In order to power the city, monsters have to scare children so that they scream. However, the children are toxic to the monsters, and after a child gets through, 2 monsters realize things may not be what they think.
When the newly crowned Queen Elsa accidentally uses her power to turn things into ice to curse her home in infinite winter, her sister, Anna, teams up with a mountain man, his playful reindeer, and a snowman to change the weather condition.
The toys are mistakenly delivered to a day-care center instead of the attic right before Andy leaves for college, and it's up to Woody to convince the other toys that they weren't abandoned and to return home.
From the largest elephant to the smallest shrew, the city of Zootopia is a mammal metropolis where various animals live and thrive. When Judy Hopps becomes the first rabbit to join the police force, she quickly learns how tough it is to enforce the law. Determined to prove herself, Judy jumps at the opportunity to solve a mysterious case. Unfortunately, that means working with Nick Wilde, a wily fox who makes her job even harder. Written by
Because Judy Hopps is 25 years old during the film's main events, She was probably born in 1991. See more »
Judy blackmails Nick into helping her by using his blank tax records against him, even though the very same scene establishes that she has no access to the police records. It's possible that Clawhauser helped her get the records, or Judy was making it all up; she used his "it's called a hustle, sweetheart" quote against him. See more »
Fear. Treachery. Bloodlust. Thousands of years ago, these were the forces that ruled our world. A world where prey were scared of predators. And predators had an uncontrollable, biological urge to maim and maul and...
[acting in a talent show, a small animal in a tiger costume attacks Young Hopps]
[throws red confetti into the air as if it's coming out of her body]
Blood! Blood! Blood!
[...] See more »
The last bit of the end credits and the film's closing logos feature safari noises in the background. See more »
From the studio that brought you Tangled, Wreck-It Ralph, Frozen & Big Hero 6, Zootopia surfaces as a highly original, incredibly refreshing, thoroughly engaging, surprisingly timely & delightfully subversive beast fable about prejudice & stereotype that not only marks a new creative high for Disney but is arguably the finest film that this legendary animation studio has come up with in their Revival Era, so far.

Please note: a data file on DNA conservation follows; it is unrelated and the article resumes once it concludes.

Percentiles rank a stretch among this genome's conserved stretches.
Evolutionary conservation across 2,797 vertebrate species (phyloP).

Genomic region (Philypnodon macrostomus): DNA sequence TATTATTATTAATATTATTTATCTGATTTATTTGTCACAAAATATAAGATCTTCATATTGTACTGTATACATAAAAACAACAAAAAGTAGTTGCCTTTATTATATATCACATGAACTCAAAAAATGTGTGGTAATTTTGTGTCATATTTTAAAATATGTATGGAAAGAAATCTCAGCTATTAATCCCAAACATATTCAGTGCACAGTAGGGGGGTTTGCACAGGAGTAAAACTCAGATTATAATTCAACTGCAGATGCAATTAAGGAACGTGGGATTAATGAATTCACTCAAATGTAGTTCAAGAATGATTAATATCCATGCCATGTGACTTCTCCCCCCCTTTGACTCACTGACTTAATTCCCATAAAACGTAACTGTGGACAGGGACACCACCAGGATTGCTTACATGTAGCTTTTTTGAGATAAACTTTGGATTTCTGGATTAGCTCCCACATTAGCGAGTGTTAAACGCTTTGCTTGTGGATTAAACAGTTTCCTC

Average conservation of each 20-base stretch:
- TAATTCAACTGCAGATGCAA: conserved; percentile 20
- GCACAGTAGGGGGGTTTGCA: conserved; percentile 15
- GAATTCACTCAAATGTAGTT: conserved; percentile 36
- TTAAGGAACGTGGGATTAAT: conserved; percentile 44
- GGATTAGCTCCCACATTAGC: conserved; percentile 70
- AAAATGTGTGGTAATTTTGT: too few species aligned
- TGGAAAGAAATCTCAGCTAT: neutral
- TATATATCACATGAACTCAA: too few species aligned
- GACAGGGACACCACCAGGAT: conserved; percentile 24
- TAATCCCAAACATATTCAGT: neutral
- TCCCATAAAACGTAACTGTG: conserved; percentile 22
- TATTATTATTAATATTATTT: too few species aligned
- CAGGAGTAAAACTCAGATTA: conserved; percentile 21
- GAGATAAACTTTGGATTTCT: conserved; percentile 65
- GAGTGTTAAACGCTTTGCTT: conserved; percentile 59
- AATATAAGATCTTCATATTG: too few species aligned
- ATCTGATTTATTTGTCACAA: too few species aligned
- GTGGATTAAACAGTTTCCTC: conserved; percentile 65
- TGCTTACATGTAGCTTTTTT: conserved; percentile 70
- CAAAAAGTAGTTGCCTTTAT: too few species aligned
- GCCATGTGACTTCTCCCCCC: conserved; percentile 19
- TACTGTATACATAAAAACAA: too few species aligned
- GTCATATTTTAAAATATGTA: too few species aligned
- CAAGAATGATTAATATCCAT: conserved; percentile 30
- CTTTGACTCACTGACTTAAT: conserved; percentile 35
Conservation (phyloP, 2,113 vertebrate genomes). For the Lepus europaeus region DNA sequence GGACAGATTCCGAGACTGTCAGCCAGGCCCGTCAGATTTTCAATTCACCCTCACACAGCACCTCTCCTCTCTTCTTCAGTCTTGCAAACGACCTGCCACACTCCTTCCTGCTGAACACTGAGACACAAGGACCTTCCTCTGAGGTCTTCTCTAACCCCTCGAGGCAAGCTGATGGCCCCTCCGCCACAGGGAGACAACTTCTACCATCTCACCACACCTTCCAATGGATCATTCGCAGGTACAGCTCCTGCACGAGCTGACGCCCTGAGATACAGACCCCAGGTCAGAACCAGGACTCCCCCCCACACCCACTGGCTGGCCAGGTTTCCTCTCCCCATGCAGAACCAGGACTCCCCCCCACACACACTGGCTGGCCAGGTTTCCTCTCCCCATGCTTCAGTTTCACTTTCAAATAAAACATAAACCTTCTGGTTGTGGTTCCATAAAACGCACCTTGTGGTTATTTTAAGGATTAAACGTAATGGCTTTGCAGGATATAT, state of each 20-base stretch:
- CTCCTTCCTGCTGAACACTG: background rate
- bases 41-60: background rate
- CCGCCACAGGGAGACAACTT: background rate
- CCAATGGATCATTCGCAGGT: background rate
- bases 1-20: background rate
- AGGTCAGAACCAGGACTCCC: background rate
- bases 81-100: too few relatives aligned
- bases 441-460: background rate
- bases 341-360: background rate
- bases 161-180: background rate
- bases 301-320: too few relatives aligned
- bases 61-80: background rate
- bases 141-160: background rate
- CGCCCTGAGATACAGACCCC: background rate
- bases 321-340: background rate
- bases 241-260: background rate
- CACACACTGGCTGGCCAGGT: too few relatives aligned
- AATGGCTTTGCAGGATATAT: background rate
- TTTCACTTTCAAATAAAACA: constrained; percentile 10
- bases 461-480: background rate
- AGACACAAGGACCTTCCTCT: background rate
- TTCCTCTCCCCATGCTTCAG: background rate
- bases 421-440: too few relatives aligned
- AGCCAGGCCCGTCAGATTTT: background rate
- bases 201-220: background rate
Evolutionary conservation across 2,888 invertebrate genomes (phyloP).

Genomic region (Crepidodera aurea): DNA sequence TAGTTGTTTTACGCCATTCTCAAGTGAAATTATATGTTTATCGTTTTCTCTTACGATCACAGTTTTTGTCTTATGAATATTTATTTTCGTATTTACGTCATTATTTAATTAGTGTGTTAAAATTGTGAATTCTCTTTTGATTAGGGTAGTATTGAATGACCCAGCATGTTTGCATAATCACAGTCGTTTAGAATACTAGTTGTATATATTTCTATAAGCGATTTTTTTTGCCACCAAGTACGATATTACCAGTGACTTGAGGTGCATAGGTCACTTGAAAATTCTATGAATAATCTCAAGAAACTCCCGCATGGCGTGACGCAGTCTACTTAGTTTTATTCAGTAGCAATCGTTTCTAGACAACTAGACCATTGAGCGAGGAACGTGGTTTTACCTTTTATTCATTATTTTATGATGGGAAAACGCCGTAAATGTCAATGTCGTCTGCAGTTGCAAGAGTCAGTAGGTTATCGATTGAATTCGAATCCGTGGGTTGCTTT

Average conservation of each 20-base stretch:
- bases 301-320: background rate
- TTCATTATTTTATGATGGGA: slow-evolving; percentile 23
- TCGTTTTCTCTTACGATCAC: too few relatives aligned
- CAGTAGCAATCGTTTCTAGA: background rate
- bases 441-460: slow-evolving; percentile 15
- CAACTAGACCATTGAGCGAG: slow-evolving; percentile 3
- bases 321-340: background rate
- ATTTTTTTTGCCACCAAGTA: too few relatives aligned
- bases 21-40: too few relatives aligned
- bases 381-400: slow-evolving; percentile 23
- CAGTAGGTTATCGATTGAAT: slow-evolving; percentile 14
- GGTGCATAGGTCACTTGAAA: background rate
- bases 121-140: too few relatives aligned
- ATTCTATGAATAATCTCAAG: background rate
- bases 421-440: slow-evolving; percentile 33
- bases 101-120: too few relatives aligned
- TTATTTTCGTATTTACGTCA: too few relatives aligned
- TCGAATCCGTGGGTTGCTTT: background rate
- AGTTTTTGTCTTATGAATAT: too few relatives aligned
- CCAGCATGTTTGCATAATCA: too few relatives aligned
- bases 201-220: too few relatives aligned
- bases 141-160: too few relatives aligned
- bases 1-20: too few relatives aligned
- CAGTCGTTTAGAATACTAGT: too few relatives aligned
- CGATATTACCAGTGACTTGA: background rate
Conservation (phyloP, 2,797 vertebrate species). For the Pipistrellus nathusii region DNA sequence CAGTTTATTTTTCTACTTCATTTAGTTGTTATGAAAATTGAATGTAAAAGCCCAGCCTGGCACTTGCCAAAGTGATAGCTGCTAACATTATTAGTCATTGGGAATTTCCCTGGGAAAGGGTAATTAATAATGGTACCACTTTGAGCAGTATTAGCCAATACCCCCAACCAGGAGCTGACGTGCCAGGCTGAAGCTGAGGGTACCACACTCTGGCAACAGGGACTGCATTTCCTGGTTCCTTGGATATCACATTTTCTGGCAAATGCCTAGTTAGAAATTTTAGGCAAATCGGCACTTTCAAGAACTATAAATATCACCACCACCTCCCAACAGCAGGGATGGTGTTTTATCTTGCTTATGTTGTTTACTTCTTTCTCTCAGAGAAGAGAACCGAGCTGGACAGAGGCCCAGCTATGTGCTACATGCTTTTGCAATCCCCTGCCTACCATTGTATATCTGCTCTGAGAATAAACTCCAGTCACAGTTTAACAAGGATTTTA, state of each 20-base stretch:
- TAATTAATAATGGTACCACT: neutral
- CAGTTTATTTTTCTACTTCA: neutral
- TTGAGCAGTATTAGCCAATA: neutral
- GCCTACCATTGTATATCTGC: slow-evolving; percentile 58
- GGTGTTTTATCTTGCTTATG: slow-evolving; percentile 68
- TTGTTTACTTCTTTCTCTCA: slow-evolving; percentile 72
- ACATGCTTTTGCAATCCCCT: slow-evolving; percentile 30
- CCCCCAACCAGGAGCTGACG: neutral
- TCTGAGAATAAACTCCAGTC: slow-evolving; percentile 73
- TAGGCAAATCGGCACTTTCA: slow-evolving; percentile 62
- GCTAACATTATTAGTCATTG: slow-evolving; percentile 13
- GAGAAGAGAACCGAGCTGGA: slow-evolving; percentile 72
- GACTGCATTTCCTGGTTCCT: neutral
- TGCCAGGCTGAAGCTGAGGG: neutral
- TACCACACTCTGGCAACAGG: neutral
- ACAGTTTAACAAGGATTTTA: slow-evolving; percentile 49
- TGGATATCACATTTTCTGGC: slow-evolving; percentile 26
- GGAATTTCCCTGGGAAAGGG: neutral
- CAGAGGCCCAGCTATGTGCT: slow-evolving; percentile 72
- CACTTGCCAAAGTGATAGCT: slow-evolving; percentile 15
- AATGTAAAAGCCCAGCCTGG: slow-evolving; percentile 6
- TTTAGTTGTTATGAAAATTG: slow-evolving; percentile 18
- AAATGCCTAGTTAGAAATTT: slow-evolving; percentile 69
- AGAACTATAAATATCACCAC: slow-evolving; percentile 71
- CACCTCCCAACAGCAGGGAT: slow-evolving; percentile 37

Set in a world inhabited by anthropomorphic animals, the story of Zootopia takes place in the titular metropolis and follows a bunny cop named Judy Hopps who, despite her par excellent performance in the class, is assigned parking duty by her superior. But when she volunteers to undertake a missing-predator case, she is given 48 hours to solve the mystery or resign, following which she blackmails a sly fox into helping her, and uncovers a sinister conspiracy.
Co-directed by Byron Howard & Rich Moore, the duo put up an intriguing world on the screen that does have a fresh quality but there is still a deep sense of familiarity to it. However, where the two leave a lasting impression is in finding that perfect balance between its consistently gripping storyline & moments of pure hilarity. The writing staff also deserves a mention, for their screenplay brims with numerous pop culture references, parodies many renowned classics & handles its topical themes with care.
The 3D animation is absolutely top-notch, for the images retain its crispness, clarity & vibrancy from beginning to end. The animators put up a vast number of characters on the screen, ranging from the largest elephant to the smallest shrew, yet they are all given a well-defined arc. Cinematography further enhances the overall look n feel of the story with its fluid camera-work, splendid use of colour palette & spot-on lighting. Editing provides just enough screen time to all the relevant characters while moving the plot forward at a blistering pace.
The cast is wisely chosen, and all the actors do a competent job in lending their voice & soul to the mammals they play. Ginnifer Goodwin brings a bubbly side to the new cop in town and confidently plays her role. Jason Bateman plays his part with finesse plus his voice really fits his cynical con artist character. Also, the chemistry between the two is a highlight in itself. Michael Giacchino's ebullient score seamlessly blends in & compliments the narrative while Shakira beautifully wraps everything up with a catchy, uplifting & wonderful song that smartly summarises its themes & message.
On an overall scale, Zootopia finds Disney stepping out of its comfort zone to tackle a bold, ambitious & risky project, and it is one gamble that pays off tremendously well in the studio's favour. Also, its arrival couldn't have been better, considering how its elements of prejudice & stereotypes mirror the racial hostilities present in our very own current social environment. An ingenious blend of sophisticated storytelling, jubilant humour & thought-provoking themes that amazes, entertains & enlightens without ever compromising with the fun factor, Zootopia is a definite delight for viewers of all ages, and is undoubtedly the best film of the year, so far. Strongly recommended.
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